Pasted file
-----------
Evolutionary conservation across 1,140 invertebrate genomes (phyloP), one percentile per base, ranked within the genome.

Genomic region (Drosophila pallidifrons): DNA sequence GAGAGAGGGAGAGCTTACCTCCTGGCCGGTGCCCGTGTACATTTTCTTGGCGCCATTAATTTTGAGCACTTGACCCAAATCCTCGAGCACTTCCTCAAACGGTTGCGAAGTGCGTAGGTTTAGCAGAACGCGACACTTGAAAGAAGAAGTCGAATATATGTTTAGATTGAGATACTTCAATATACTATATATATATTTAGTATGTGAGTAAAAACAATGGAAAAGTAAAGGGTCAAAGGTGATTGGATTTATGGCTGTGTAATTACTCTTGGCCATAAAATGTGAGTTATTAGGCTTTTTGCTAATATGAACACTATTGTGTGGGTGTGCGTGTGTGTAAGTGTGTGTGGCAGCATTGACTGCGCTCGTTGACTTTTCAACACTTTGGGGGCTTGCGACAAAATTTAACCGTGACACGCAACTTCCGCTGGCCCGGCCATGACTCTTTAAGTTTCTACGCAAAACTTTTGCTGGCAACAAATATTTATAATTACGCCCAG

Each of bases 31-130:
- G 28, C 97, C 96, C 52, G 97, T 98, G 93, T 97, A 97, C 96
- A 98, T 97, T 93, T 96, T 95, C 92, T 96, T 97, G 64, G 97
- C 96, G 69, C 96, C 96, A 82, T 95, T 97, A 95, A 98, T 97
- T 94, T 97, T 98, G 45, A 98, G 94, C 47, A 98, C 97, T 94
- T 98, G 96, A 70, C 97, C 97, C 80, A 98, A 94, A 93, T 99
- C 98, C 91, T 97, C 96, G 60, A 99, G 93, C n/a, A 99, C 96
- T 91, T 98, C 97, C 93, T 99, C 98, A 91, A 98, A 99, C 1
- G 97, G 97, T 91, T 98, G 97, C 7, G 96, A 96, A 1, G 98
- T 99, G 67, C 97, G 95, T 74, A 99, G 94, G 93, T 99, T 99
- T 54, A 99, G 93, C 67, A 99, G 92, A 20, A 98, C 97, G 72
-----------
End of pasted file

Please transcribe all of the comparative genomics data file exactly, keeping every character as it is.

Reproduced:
Evolutionary conservation across 1,140 invertebrate genomes (phyloP), one percentile per base, ranked within the genome.

Genomic region (Drosophila pallidifrons): DNA sequence GAGAGAGGGAGAGCTTACCTCCTGGCCGGTGCCCGTGTACATTTTCTTGGCGCCATTAATTTTGAGCACTTGACCCAAATCCTCGAGCACTTCCTCAAACGGTTGCGAAGTGCGTAGGTTTAGCAGAACGCGACACTTGAAAGAAGAAGTCGAATATATGTTTAGATTGAGATACTTCAATATACTATATATATATTTAGTATGTGAGTAAAAACAATGGAAAAGTAAAGGGTCAAAGGTGATTGGATTTATGGCTGTGTAATTACTCTTGGCCATAAAATGTGAGTTATTAGGCTTTTTGCTAATATGAACACTATTGTGTGGGTGTGCGTGTGTGTAAGTGTGTGTGGCAGCATTGACTGCGCTCGTTGACTTTTCAACACTTTGGGGGCTTGCGACAAAATTTAACCGTGACACGCAACTTCCGCTGGCCCGGCCATGACTCTTTAAGTTTCTACGCAAAACTTTTGCTGGCAACAAATATTTATAATTACGCCCAG

Each of bases 31-130:
- G 28, C 97, C 96, C 52, G 97, T 98, G 93, T 97, A 97, C 96
- A 98, T 97, T 93, T 96, T 95, C 92, T 96, T 97, G 64, G 97
- C 96, G 69, C 96, C 96, A 82, T 95, T 97, A 95, A 98, T 97
- T 94, T 97, T 98, G 45, A 98, G 94, C 47, A 98, C 97, T 94
- T 98, G 96, A 70, C 97, C 97, C 80, A 98, A 94, A 93, T 99
- C 98, C 91, T 97, C 96, G 60, A 99, G 93, C n/a, A 99, C 96
- T 91, T 98, C 97, C 93, T 99, C 98, A 91, A 98, A 99, C 1
- G 97, G 97, T 91, T 98, G 97, C 7, G 96, A 96, A 1, G 98
- T 99, G 67, C 97, G 95, T 74, A 99, G 94, G 93, T 99, T 99
- T 54, A 99, G 93, C 67, A 99, G 92, A 20, A 98, C 97, G 72